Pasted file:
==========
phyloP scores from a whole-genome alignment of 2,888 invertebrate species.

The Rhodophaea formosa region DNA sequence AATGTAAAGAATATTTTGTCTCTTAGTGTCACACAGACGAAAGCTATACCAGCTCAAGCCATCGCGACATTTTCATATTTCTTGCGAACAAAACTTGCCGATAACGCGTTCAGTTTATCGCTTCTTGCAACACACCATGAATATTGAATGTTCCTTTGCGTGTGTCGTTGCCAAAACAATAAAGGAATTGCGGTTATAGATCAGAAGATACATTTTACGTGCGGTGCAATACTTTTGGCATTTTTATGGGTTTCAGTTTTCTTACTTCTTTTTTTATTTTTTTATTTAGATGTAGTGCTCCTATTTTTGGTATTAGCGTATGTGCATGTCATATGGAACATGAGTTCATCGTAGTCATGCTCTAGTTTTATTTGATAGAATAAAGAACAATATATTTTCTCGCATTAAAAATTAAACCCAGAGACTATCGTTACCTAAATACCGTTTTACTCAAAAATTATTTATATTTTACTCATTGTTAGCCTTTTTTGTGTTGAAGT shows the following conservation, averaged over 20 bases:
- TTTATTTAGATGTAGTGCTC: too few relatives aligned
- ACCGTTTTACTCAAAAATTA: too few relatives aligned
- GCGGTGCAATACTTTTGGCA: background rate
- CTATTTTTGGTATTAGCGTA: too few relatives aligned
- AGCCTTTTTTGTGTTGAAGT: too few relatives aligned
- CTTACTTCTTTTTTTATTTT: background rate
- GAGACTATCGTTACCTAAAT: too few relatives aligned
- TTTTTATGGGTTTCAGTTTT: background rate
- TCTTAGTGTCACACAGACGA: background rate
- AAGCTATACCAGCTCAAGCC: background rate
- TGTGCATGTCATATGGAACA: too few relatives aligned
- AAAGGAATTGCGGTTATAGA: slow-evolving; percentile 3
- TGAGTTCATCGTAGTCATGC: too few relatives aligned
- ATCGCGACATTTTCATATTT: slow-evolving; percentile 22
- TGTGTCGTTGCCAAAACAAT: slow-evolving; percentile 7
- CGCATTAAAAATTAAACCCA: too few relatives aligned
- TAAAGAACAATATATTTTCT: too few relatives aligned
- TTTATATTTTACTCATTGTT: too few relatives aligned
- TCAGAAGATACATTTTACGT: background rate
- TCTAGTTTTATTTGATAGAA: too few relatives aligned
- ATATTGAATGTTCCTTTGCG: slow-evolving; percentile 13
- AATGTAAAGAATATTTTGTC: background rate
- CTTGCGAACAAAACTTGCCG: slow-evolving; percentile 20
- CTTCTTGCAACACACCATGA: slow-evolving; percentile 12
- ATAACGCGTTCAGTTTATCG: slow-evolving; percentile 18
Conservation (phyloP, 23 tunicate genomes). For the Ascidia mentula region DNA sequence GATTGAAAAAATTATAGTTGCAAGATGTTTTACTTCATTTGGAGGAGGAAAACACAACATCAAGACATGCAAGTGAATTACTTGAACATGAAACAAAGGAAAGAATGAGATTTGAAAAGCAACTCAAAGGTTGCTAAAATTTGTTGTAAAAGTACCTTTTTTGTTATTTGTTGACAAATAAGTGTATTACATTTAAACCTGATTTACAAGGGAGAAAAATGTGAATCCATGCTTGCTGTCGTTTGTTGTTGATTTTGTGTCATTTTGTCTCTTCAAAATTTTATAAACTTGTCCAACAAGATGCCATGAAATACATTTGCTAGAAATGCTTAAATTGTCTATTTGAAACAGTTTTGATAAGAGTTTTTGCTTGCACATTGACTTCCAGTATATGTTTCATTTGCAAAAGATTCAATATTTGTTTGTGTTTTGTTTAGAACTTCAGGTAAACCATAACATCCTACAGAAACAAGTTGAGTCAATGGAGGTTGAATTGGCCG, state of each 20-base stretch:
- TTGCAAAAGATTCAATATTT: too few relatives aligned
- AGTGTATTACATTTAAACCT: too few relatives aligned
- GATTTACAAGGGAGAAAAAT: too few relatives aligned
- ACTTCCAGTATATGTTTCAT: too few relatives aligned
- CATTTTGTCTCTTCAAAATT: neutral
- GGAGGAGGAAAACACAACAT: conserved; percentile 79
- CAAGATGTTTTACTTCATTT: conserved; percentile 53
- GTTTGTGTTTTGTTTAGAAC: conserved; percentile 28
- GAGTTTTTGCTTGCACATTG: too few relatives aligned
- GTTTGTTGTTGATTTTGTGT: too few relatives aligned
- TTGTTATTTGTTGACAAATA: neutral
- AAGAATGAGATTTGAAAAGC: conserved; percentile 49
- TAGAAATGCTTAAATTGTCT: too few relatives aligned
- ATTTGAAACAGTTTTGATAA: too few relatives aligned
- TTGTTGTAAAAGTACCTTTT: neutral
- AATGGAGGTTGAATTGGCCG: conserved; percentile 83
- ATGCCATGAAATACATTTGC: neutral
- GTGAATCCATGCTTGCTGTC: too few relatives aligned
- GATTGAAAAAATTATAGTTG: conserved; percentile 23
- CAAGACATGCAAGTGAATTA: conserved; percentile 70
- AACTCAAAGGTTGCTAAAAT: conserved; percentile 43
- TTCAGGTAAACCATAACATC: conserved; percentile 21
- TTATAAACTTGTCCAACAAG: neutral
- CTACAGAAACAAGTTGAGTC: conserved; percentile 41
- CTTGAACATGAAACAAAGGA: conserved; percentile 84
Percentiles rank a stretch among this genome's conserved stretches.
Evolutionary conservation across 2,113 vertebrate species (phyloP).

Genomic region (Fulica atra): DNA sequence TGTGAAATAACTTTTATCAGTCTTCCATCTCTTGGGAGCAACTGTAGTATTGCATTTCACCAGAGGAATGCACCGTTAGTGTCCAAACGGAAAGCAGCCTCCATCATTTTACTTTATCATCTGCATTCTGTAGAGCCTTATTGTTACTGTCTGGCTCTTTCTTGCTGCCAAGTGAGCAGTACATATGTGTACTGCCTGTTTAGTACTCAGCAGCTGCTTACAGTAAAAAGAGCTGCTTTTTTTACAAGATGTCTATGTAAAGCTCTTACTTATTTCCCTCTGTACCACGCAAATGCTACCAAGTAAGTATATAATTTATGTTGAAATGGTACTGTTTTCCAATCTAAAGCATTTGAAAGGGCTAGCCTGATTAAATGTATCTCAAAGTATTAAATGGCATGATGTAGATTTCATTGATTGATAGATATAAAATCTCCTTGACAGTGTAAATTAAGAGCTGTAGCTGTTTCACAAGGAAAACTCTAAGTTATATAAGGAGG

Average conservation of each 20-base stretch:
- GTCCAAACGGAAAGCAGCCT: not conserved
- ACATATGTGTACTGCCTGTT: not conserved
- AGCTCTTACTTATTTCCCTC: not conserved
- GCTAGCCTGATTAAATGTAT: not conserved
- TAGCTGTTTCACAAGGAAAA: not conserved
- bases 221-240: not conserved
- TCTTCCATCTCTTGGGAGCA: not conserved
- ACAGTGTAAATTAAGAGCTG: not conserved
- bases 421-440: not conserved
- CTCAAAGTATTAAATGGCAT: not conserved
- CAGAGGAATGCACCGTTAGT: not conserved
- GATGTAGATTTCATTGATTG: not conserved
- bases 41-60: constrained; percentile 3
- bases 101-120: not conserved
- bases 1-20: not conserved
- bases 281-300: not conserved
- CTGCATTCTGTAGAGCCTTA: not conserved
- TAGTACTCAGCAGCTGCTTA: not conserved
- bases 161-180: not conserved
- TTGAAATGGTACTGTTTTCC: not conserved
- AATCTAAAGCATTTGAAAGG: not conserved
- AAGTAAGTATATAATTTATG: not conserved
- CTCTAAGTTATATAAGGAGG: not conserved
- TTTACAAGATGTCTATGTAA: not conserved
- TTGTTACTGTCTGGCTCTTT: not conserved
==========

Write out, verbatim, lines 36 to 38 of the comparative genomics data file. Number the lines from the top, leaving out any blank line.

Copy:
- GTTTGTGTTTTGTTTAGAAC: conserved; percentile 28
- GAGTTTTTGCTTGCACATTG: too few relatives aligned
- GTTTGTTGTTGATTTTGTGT: too few relatives aligned